Sizing ocean giants: patterns of intraspecific size variation in marine megafauna

Overview of attention for article published in PeerJ, January 2015
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About this Attention Score

  • In the top 5% of all research outputs scored by Altmetric
  • One of the highest-scoring outputs from this source (#6 of 3,059)
  • High Attention Score compared to outputs of the same age (99th percentile)
  • High Attention Score compared to outputs of the same age and source (98th percentile)

Readers on

mendeley
101 Mendeley
Title
Sizing ocean giants: patterns of intraspecific size variation in marine megafauna
Published in
PeerJ, January 2015
DOI 10.7717/peerj.715
Pubmed ID
Authors

Craig R. McClain, Meghan A. Balk, Mark C. Benfield, Trevor A. Branch, Catherine Chen, James Cosgrove, Alistair D.M. Dove, Lindsay C. Gaskins, Rebecca R. Helm, Frederick G. Hochberg, Frank B. Lee, Andrea Marshall, Steven E. McMurray, Caroline Schanche, Shane N. Stone, Andrew D. Thaler

Abstract

What are the greatest sizes that the largest marine megafauna obtain? This is a simple question with a difficult and complex answer. Many of the largest-sized species occur in the world's oceans. For many of these, rarity, remoteness, and quite simply the logistics of measuring these giants has made obtaining accurate size measurements difficult. Inaccurate reports of maximum sizes run rampant through the scientific literature and popular media. Moreover, how intraspecific variation in the body sizes of these animals relates to sex, population structure, the environment, and interactions with humans remains underappreciated. Here, we review and analyze body size for 25 ocean giants ranging across the animal kingdom. For each taxon we document body size for the largest known marine species of several clades. We also analyze intraspecific variation and identify the largest known individuals for each species. Where data allows, we analyze spatial and temporal intraspecific size variation. We also provide allometric scaling equations between different size measurements as resources to other researchers. In some cases, the lack of data prevents us from fully examining these topics and instead we specifically highlight these deficiencies and the barriers that exist for data collection. Overall, we found considerable variability in intraspecific size distributions from strongly left- to strongly right-skewed. We provide several allometric equations that allow for estimation of total lengths and weights from more easily obtained measurements. In several cases, we also quantify considerable geographic variation and decreases in size likely attributed to humans.

Twitter Demographics

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Mendeley readers

The data shown below were compiled from readership statistics for 101 Mendeley readers of this research output. Click here to see the associated Mendeley record.

Geographical breakdown

Country Count As %
United States 8 8%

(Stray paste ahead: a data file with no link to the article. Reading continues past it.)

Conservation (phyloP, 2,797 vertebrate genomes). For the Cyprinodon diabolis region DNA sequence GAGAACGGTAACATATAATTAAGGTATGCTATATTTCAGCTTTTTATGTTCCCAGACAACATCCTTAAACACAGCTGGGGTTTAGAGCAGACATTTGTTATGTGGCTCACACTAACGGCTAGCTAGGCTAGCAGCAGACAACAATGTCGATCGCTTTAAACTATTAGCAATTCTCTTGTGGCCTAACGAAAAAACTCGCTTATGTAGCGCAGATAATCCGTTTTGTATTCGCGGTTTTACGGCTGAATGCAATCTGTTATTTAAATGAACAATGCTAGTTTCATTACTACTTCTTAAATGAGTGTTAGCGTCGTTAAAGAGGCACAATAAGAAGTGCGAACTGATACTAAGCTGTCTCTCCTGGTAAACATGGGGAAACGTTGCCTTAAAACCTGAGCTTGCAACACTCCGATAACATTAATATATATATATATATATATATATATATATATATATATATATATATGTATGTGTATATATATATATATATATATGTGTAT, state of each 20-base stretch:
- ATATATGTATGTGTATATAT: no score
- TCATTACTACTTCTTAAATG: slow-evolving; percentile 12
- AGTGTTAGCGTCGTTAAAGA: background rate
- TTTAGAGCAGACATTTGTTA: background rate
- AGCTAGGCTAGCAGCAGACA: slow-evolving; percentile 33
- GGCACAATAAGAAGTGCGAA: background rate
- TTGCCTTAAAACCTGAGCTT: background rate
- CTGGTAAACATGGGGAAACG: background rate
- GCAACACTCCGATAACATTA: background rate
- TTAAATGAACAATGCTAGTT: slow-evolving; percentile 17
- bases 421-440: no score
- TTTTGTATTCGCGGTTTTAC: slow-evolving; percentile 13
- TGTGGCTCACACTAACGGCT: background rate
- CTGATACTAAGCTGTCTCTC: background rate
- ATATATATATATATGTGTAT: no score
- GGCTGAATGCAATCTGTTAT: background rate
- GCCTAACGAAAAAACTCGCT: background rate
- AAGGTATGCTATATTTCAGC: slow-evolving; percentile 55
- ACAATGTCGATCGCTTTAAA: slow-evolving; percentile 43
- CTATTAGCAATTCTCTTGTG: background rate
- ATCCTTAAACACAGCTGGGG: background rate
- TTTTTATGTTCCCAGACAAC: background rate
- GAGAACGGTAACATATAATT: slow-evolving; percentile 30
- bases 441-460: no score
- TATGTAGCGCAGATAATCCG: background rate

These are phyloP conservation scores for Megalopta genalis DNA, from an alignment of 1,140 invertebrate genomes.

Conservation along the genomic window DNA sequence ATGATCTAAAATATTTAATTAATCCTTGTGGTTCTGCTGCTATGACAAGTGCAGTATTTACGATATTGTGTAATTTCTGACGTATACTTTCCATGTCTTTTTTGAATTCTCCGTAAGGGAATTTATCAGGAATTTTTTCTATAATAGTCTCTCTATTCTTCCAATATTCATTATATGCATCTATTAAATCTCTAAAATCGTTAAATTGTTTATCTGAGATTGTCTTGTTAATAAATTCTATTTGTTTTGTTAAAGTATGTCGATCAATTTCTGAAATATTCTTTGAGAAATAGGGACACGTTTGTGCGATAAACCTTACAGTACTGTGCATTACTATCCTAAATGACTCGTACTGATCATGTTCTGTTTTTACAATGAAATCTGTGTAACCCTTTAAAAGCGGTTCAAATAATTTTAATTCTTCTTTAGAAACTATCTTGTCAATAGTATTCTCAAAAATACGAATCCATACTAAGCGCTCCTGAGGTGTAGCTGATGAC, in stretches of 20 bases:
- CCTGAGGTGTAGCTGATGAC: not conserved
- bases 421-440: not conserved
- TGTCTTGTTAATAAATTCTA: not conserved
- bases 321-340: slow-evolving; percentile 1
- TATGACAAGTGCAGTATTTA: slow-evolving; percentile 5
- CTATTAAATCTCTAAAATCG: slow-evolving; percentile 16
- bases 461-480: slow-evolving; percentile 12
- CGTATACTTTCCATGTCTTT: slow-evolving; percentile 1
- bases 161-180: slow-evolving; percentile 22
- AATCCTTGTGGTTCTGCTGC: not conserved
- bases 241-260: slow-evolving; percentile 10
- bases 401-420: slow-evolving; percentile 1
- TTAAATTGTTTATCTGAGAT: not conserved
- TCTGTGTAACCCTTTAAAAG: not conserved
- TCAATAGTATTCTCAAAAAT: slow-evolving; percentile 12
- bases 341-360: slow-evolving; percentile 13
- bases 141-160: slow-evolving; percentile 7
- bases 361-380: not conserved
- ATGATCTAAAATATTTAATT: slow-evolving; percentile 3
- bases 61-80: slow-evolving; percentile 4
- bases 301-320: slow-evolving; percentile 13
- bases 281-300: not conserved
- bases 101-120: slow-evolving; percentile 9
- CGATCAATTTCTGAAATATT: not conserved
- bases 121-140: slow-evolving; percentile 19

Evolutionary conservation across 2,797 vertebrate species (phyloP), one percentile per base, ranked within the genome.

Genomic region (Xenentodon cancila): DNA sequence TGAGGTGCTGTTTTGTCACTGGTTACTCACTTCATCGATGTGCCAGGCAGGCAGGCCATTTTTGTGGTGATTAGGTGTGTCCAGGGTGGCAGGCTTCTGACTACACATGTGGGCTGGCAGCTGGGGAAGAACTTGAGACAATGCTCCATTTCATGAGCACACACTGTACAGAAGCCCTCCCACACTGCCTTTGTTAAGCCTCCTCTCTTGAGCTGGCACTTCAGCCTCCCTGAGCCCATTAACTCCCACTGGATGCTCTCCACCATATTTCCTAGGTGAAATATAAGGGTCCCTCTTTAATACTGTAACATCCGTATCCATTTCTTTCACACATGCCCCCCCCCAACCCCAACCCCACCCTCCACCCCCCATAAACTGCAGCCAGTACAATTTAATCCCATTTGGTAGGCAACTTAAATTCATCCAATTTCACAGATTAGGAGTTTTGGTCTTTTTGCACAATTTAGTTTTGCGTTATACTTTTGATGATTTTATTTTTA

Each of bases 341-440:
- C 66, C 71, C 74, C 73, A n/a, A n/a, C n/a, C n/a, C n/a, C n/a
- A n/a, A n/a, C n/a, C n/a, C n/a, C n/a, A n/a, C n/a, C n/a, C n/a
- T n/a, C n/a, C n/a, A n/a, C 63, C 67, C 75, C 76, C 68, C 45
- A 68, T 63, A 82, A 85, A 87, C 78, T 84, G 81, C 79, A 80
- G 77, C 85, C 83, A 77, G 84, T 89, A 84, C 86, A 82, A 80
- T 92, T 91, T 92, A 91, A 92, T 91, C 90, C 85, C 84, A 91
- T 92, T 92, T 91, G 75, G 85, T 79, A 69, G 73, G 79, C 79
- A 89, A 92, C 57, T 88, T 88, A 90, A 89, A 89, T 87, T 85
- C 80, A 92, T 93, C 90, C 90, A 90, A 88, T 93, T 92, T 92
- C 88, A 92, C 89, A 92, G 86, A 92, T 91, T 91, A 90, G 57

Brazil 3 3%
France 2 2%
Portugal 2 2%
Germany 1 <1%
Australia 1 <1%
Italy 1 <1%
Poland 1 <1%
Finland 1 <1%
Other 4 4%
Unknown 77 76%

Demographic breakdown

Readers by professional status Count As %
Student > Ph. D. Student 36 36%
Researcher 24 24%
Student > Master 13 13%
Student > Bachelor 7 7%
Professor > Associate Professor 6 6%
Other 15 15%
Readers by discipline Count As %
Agricultural and Biological Sciences 63 62%
Environmental Science 15 15%
Earth and Planetary Sciences 15 15%
Biochemistry, Genetics and Molecular Biology 2 2%
Medicine and Dentistry 2 2%
Other 4 4%

Attention Score in Context

This research output has an Altmetric Attention Score of 1002. This is our high-level measure of the quality and quantity of online attention that it has received. This Attention Score, as well as the ranking and number of research outputs shown below, was calculated when the research output was last mentioned on 16 February 2017.
All research outputs
#1,370
of 7,436,473 outputs
Outputs from PeerJ
#6
of 3,059 outputs
Outputs of similar age
#73
of 234,748 outputs
Outputs of similar age from PeerJ
#1
of 90 outputs
Altmetric has tracked 7,436,473 research outputs across all sources so far. Compared to these this one has done particularly well and is in the 99th percentile: it's in the top 5% of all research outputs ever tracked by Altmetric.
So far Altmetric has tracked 3,059 research outputs from this source. They typically receive a lot more attention than average, with a mean Attention Score of 21.1. This one has done particularly well, scoring higher than 99% of its peers.
Older research outputs will score higher simply because they've had more time to accumulate mentions. To account for age we can compare this Altmetric Attention Score to the 234,748 tracked outputs that were published within six weeks on either side of this one in any source. This one has done particularly well, scoring higher than 99% of its contemporaries.
We're also able to compare this research output to 90 others from the same source and published within six weeks on either side of this one. This one has done particularly well, scoring higher than 98% of its contemporaries.